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NZ pretends recognition of the Rights of the Child

The UN Committee on the Rights of the Child has examined the combined third and fourth periodic report of New Zealand on how New Zealand is implementing the Convention on the Rights of the Child.....

Maria Herczog, the Committee Expert serving as Rapporteur for the report, said that in spite of the favourable situation for most children, child rights-based policies and an overarching comprehensive child policy did not exist in New Zealand:

Media Release 24 January 2011

NZ pretends recognition of the Rights of the Child

The UN Committee on the Rights of the Child has examined the combined third and fourth periodic report of New Zealand on how New Zealand is implementing the Convention on the Rights of the Child.

 

Sue Mackwell, Deputy Chief Executive of the Ministry of Social Development, fronted up to the committee claiming that although there are some issues that still need work, New Zealand is doing well in many regards. She highlighted the 20 hours per week of “free” early childhood care for all three to four year olds; “free” access to primary health care for all under six year olds and children of low income families; and a “comprehensive income assistance package” for families with children.

 

These arguments are an inaccurate presentation of what has happened for children, says Child Poverty Action Group’s Susan St John. The 20 hours “free” early childhood education is often a cruel joke, as families have to pay for the hours on either side of the maximum 6 hours under this policy per day. Some poorer areas do not have places for all the children who qualify for the service. The “free” primary healthcare is also an exaggeration: only 82% of children under age six are able to access free primary health care services, and only during business hours. Unfortunately, too, says St John, the “comprehensive income assistance package for families with children” is only offered to families who meet the stringent paid-work requirements and are not in receipt of any other government assistance such as a benefit, a student loan, or ACC.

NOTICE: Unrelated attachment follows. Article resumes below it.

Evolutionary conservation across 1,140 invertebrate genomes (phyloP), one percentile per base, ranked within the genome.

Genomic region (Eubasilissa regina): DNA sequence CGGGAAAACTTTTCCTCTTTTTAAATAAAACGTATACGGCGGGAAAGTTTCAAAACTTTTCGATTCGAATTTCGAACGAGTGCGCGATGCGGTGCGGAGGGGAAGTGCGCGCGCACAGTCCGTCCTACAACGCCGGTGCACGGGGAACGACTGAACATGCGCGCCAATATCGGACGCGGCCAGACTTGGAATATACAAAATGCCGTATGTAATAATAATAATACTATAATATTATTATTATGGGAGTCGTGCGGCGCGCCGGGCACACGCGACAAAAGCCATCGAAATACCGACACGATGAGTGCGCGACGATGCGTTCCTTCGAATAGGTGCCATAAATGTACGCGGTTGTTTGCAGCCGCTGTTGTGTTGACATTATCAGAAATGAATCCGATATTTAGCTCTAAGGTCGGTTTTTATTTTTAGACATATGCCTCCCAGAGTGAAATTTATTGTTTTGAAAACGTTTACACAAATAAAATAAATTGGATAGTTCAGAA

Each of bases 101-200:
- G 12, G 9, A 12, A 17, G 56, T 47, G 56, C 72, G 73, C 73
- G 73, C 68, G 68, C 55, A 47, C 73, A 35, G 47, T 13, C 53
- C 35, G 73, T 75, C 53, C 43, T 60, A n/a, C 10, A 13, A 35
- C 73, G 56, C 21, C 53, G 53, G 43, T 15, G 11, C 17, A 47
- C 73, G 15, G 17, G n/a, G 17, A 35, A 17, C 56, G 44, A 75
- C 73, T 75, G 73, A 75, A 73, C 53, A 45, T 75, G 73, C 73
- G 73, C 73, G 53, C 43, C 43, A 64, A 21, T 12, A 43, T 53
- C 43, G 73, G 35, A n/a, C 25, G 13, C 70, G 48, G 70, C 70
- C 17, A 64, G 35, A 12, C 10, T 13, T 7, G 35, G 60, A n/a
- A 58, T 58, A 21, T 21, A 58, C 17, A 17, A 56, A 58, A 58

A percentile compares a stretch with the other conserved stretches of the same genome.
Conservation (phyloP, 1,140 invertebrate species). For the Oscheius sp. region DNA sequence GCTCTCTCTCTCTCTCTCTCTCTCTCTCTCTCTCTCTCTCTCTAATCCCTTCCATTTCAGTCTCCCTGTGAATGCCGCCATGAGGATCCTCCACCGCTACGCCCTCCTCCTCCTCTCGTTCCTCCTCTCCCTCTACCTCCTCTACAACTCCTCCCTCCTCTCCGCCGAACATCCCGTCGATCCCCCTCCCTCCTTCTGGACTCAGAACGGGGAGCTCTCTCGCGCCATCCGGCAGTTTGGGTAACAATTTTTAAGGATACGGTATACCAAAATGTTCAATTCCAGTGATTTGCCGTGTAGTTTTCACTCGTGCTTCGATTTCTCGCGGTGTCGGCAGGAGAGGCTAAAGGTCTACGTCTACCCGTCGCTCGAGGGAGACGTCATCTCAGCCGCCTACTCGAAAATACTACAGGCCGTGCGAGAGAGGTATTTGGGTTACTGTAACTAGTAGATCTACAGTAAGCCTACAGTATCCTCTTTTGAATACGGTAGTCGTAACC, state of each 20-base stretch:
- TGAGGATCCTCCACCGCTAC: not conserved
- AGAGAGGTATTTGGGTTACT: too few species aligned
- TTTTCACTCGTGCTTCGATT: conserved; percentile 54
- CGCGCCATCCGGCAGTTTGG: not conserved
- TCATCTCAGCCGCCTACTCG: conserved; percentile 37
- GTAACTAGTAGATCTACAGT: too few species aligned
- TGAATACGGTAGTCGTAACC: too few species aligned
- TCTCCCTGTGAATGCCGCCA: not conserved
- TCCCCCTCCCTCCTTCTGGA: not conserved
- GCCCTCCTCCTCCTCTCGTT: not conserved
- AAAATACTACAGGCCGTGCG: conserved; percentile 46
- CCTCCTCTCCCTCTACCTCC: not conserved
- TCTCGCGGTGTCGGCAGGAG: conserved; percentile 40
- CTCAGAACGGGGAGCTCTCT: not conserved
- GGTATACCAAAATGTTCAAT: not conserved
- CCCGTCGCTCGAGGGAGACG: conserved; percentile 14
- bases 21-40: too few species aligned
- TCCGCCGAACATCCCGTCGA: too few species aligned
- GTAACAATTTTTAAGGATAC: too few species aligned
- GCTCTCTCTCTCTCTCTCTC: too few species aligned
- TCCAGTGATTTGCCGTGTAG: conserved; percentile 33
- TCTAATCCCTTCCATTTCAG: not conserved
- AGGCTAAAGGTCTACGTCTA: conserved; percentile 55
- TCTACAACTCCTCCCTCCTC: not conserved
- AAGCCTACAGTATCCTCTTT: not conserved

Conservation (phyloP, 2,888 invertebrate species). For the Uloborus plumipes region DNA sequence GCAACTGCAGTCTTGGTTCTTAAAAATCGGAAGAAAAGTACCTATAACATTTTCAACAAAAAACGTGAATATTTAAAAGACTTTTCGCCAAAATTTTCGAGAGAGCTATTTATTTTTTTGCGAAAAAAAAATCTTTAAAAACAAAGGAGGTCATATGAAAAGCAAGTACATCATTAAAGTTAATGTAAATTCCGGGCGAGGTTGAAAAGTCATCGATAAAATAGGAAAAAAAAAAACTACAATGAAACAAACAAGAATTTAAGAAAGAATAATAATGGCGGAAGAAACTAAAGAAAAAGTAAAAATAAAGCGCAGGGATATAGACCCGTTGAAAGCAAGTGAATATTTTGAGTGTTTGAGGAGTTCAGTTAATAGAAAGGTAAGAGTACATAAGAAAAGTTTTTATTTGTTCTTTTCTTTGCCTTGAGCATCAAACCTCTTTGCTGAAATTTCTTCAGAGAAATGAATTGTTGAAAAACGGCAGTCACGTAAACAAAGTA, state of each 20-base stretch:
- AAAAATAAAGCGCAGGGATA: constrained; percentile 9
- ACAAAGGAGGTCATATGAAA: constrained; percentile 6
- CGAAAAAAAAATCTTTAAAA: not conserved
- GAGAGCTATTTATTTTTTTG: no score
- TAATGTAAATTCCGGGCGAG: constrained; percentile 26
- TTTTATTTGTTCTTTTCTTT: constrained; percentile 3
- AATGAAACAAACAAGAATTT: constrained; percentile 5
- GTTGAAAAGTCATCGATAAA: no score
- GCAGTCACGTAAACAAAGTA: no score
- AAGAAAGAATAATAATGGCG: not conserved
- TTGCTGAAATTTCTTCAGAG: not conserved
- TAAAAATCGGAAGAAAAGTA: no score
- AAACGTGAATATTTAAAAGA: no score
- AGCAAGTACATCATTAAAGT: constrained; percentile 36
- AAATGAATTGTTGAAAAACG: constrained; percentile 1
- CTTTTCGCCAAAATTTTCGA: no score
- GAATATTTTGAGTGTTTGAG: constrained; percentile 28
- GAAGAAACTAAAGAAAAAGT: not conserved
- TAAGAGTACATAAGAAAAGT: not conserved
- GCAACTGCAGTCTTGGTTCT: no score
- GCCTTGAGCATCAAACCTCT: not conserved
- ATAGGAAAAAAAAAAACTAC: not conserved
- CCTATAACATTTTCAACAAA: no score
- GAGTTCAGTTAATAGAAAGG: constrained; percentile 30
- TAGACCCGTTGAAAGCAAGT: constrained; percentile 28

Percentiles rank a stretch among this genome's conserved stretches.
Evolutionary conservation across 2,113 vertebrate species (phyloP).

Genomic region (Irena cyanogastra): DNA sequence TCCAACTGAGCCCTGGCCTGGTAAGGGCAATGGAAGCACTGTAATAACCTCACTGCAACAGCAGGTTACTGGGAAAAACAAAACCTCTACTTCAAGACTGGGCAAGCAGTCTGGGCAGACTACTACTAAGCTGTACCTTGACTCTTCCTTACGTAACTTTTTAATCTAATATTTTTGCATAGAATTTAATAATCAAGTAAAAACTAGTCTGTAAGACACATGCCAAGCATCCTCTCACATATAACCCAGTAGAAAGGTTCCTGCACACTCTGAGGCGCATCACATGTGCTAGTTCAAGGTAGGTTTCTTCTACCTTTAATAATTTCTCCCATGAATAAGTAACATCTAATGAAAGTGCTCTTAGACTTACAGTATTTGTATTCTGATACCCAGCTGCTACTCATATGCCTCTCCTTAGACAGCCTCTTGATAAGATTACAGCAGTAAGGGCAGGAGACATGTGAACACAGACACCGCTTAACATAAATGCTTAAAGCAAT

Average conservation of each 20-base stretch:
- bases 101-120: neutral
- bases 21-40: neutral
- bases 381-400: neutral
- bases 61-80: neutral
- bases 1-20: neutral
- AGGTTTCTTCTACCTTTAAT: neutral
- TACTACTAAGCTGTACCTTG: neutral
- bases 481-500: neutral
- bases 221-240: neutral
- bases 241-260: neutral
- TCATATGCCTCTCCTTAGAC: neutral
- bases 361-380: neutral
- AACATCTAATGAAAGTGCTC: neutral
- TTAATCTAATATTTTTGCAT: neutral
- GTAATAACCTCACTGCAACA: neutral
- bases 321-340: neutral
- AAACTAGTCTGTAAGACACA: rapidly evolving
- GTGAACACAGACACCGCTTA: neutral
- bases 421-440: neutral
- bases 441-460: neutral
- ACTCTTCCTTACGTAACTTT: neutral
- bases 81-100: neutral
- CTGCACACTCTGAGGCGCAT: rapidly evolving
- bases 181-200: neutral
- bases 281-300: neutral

Maria Herczog, the Committee Expert serving as Rapporteur for the report, said that in spite of the favourable situation for most children, child rights-based policies and an overarching comprehensive child policy did not exist in New Zealand: there is no specific department or ministry responsible for child-related issues; no National Action Plan; very limited coordination; and the Convention is not an integrated internal legal provision or a framework to develop strategies.

 

The 20% of New Zealand children in poverty was particularly remarked upon. In a gross understatement, Mackwell admitted that “More needs to be done to assist those children who fall through the gap”.  CPAG asks: Where is the plan?  Where is the commitment to honour our pledge to put the needs of children first? Government policy has created the gap and is, therefore, in a position to stop children falling through it. We can expect an even worse report next time unless the government makes sure that appropriate resources actually reach the poorest children. CPAG expects this to be a major election issue this year.



See the Report from the UN Committee on the Rights of the Child here.

See CPAG’s Submission to the UN Committee here.